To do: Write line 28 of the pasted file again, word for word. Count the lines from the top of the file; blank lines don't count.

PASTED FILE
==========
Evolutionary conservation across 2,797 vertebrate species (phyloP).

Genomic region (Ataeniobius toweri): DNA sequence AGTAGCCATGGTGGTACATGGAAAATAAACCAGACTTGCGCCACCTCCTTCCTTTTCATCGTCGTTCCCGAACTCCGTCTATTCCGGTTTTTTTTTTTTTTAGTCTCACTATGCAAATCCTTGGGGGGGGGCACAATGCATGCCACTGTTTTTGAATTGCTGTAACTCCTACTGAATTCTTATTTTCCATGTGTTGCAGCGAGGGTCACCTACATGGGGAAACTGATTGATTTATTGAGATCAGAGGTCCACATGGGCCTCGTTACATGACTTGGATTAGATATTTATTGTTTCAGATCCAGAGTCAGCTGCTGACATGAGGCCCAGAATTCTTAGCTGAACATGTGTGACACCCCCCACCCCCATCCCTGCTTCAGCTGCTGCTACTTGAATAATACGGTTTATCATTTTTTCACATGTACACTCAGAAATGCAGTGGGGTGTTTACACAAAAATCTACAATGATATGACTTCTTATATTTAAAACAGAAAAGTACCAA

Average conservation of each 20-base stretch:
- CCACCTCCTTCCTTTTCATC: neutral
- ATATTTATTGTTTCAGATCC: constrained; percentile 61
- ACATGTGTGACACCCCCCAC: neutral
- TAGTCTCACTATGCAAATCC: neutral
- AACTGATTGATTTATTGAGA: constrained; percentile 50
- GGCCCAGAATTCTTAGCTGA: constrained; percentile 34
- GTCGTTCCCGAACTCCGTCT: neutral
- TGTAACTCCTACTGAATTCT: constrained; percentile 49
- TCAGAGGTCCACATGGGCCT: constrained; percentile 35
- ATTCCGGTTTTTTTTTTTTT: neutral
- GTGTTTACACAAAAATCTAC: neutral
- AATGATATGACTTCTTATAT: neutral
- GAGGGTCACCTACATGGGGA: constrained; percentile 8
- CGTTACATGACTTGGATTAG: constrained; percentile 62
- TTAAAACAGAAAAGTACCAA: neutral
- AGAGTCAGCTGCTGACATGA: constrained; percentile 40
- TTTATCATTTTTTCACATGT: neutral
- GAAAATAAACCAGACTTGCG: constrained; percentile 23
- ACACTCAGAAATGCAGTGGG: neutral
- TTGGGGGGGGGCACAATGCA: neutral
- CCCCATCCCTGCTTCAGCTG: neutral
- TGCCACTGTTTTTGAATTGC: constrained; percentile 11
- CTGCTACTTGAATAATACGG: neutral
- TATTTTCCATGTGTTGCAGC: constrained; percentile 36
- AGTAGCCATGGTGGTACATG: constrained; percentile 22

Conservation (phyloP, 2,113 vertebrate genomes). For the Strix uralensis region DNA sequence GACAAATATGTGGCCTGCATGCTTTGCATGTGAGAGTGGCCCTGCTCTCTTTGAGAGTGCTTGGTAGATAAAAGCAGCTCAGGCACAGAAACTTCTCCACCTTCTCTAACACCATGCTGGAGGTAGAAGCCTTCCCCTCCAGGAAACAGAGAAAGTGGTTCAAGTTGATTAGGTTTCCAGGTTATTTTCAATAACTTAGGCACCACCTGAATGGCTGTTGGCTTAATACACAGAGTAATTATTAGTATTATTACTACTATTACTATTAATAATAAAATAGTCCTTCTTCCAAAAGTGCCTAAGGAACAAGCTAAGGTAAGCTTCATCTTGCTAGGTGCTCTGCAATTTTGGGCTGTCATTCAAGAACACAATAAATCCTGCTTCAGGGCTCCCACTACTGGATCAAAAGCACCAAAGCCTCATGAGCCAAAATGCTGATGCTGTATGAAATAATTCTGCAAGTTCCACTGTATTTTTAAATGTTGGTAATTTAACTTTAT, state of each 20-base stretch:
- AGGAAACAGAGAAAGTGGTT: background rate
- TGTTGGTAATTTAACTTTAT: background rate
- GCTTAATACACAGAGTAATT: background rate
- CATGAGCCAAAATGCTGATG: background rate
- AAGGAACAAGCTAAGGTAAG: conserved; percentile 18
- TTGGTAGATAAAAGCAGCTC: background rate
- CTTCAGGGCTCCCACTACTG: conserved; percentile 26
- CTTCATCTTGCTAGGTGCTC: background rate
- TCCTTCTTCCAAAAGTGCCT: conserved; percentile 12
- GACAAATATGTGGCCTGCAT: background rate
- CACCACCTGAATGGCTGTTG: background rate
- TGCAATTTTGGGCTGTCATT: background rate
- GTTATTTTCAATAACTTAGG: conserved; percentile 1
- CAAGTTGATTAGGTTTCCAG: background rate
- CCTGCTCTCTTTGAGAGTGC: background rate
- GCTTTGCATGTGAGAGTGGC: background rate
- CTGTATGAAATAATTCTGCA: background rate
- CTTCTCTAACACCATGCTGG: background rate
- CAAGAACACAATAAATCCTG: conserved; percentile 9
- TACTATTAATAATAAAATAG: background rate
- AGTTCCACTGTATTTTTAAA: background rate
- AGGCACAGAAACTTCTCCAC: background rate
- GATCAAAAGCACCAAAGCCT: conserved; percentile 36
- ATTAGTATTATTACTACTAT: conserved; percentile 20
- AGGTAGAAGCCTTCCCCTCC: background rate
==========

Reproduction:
- AGTAGCCATGGTGGTACATG: constrained; percentile 22